On a local level, sports testing may be limited, but on a national and international level, it has become highly organized. WADA has a written code that establishes uniform drug testing rules and sanctions for all sports and countries and that includes a substantial list of prohibited substances. Athletes are responsible for any banned substances found in their body during testing. Most compounds are prohibited in any quantity, while others, such as caffeine, are only prohibited when they are present in large amounts.

Some of the substances, such as anabolic steroids testosterone and peptide hormones such as erythropoietin, growth hormone, and insulin-like growth factor-1 are banned but are difficult to measure because the body also produces them naturally. Screening programs randomly perform out-of-competition drug tests on athletes during the training season to look for anabolic steroids, such as testosterone, that promote increased muscle growth.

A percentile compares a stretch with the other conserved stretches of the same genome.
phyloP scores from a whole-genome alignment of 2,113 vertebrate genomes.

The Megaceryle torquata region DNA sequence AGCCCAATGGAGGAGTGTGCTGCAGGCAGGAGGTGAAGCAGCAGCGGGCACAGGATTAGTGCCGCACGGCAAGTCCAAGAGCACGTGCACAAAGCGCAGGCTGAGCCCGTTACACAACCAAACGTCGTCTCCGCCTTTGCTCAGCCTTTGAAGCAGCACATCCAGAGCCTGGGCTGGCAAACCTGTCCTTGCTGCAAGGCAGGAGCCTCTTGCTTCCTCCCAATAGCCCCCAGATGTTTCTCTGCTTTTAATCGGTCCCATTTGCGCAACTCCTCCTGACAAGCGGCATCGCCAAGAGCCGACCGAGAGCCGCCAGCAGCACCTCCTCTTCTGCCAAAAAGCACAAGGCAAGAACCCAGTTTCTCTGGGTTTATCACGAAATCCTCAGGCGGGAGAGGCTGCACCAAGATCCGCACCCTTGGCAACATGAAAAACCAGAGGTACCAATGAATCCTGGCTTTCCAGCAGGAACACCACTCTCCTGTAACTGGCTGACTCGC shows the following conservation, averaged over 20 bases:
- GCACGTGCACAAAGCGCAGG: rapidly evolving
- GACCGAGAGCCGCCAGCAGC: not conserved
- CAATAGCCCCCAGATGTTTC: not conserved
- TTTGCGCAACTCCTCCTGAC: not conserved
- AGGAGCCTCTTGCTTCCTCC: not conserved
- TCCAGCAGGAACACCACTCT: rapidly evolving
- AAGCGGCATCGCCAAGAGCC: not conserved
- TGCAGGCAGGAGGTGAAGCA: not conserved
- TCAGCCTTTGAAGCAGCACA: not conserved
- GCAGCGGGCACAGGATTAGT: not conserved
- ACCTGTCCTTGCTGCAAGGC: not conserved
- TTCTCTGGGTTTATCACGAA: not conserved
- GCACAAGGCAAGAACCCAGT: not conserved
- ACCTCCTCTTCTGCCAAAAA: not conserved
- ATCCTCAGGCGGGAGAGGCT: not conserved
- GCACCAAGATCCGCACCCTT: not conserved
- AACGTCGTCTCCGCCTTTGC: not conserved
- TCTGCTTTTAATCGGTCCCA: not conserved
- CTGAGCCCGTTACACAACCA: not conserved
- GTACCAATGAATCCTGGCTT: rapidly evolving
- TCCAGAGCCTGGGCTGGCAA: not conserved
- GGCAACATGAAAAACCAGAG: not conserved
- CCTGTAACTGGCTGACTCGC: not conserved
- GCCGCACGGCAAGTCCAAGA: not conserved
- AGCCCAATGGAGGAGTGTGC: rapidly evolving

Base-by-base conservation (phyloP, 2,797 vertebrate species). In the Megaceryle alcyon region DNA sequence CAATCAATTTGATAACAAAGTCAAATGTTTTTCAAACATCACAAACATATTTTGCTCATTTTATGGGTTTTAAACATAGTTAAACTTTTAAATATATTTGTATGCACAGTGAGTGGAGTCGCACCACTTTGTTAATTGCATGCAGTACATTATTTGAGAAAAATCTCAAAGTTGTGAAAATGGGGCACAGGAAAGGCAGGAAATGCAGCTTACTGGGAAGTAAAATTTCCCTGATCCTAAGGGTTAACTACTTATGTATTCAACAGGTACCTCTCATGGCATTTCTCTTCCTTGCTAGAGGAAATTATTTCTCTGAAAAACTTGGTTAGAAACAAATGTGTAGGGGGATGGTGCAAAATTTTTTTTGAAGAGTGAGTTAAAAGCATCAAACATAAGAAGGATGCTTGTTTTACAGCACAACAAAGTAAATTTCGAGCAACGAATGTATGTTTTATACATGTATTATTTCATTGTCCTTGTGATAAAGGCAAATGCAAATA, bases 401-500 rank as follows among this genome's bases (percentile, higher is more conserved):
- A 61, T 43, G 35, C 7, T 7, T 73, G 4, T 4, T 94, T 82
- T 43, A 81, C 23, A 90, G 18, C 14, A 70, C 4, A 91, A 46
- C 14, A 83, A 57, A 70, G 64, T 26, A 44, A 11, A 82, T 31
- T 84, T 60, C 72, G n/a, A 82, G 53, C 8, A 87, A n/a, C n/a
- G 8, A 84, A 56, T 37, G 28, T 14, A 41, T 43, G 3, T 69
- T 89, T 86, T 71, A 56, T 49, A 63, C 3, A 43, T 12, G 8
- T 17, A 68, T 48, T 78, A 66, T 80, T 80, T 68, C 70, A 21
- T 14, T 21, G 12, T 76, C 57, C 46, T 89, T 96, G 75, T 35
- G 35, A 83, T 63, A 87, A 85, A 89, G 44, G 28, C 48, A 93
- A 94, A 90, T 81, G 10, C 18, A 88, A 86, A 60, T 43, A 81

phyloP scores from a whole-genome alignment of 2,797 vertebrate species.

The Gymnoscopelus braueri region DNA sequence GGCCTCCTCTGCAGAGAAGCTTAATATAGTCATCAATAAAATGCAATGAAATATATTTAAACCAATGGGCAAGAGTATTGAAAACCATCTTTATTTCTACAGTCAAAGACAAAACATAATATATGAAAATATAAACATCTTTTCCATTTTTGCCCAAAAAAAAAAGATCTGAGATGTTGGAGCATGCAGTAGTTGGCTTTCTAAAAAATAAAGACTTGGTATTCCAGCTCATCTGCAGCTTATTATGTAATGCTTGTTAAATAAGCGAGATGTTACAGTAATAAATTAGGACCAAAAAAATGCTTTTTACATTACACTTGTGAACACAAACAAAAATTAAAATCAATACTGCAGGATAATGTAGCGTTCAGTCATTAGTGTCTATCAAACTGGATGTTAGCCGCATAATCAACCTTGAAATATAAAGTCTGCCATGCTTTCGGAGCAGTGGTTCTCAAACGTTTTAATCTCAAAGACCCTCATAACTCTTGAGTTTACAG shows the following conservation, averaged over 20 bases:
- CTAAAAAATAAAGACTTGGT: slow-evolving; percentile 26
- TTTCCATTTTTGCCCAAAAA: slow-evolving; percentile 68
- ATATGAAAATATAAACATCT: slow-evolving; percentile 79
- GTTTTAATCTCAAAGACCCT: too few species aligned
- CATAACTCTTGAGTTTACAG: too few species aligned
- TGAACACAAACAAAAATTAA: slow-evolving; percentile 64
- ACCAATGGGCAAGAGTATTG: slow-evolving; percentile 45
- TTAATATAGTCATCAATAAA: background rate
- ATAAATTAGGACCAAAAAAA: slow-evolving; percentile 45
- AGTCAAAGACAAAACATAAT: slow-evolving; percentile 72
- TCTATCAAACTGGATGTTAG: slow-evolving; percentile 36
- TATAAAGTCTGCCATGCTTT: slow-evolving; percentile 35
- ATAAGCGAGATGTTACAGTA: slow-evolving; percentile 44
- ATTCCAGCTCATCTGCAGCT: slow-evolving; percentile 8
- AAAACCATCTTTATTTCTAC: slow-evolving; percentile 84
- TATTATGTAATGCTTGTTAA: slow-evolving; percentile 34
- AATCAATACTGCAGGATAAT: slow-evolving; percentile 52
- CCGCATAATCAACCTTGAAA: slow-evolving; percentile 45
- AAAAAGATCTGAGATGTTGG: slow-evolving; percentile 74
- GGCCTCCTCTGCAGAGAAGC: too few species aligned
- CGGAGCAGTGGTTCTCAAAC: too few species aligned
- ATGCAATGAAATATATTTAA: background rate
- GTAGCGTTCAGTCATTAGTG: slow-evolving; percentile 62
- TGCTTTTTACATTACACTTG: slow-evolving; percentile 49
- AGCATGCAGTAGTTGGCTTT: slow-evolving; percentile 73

During competitions, testing is frequently done both randomly and on all winners. Testing includes such as stimulants, narcotics, anabolic agents, and peptide hormones.

WADA bans use of beta blockers in archery, golf, shooting, freestyle skiing, and snowboarding because they decrease blood pressure and heart rate and have a calming effect that can enhance balance and steadiness of the hands. Those professional athletes who also take part in the Olympics, however, are subject to Olympic regulations. Monitoring Pain Medication Use Drug screening in urine is the method of choice for monitoring adherence to prescription pain medications in patients treated for chronic pain. Urine drug screening provides tools for tracking patient compliance and exposing possible drug misuse and abuse.